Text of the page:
A bifid wave I is occasionally present and represents contributions to wave I from different portions of the cochlea. The earlier of the two peaks, which reflects activation of the base of the cochlea, corresponds to the single wave I that is typically present in the Cz–Ai waveform. Reversal of stimulus polarity can be used to distinguish a bifid wave I from a cochlear microphonic followed by (a single) wave I.
In contrast to wave I, wave IN is present at substantial amplitude in the Cz–Ac channel (see Fig. 24-6 ). This downgoing deflection is usually the earliest BAEP component in that waveform.
Wave II is typically the first major upward deflection in the Cz–Ac waveform because wave I is markedly attenuated or absent there. When present, wave II is usually of similar amplitude in the Cz–Ai and Cz–Ac channels (see Fig. 24-6 ). However, wave II may be small and difficult to identify in some normal subjects.
A substantial wave III is usually present in both the Cz–Ai and Ac–Ai channels. Wave III in the Cz–Ac waveform is usually substantially smaller than that in the Cz–Ai waveform (see Fig. 24-6 ). This difference helps to distinguish it from wave II, whose amplitude is little changed by the change in the ear electrode. The peak latency of wave III decreases slightly, whereas that of wave II increases slightly when the inverting amplifier input is changed from Ai to Ac; thus, the Cz–Ai waveform tends to give better separation of waves II and III than does the Cz–Ac waveform. A bifid wave III occasionally is observed as a normal variant ( Fig. 24-7 ); the wave III latency in such waveforms can be scored as midway between the peak latencies of the two subcomponents. Rarely, wave III may be poorly formed or absent in a patient with a clear wave V and a normal I–V interpeak interval; this finding is best interpreted as a normal variant waveform.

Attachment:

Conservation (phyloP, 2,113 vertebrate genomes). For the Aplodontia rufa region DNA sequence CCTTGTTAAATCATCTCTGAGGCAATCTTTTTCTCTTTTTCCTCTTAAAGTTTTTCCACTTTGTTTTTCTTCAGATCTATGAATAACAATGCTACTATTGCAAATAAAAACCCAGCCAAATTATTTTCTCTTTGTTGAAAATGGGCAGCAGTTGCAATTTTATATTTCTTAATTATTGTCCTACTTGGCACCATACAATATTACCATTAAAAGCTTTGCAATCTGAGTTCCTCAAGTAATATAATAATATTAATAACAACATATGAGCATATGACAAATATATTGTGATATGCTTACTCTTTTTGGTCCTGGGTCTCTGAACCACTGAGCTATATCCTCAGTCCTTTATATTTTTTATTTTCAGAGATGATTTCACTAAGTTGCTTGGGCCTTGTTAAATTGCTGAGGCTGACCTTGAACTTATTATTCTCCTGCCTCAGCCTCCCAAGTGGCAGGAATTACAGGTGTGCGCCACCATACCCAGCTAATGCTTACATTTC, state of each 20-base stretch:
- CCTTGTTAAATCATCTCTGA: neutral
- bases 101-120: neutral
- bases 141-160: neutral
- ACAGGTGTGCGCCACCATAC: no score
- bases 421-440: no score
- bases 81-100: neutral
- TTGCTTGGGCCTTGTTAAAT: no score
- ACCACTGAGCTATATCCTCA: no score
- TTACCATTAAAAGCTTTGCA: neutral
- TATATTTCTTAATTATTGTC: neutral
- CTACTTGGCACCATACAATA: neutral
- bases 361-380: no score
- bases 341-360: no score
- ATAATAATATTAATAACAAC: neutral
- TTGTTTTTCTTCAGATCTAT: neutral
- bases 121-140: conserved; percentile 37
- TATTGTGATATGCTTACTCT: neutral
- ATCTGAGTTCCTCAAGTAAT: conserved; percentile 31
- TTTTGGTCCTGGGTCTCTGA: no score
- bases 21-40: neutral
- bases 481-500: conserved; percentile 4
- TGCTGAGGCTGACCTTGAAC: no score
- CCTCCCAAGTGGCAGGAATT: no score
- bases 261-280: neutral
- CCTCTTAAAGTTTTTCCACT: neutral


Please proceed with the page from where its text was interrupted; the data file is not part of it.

Waves IV and V are often fused into a IV/V complex whose morphology varies from one subject to another, and may differ between the two ears in the same person ( Fig. 24-8 ). The IV/V complex is often the most prominent component in the BAEP waveform. It usually is followed by a large negative deflection that lasts several milliseconds and brings the waveform to a point below the prestimulus baseline. Occasionally, the most negative point in the waveform follows wave VI (see Fig. 24-7 ), which could lead to misinterpretation of wave VI as an abnormally delayed wave V. The identity of wave V can be clarified by changes in recording montage or click polarity (see Figs. 24-6 and 24-7 ) or by reducing the stimulus intensity and/or increasing the stimulus rate to attenuate wave VI relative to wave V. In distinguishing between a totally fused IV/V complex and a single wave IV or V, Epstein notes that the former has a “base” that is greater than 1.5 msec in duration, whereas the width of a single wave is less than 1.5 msec.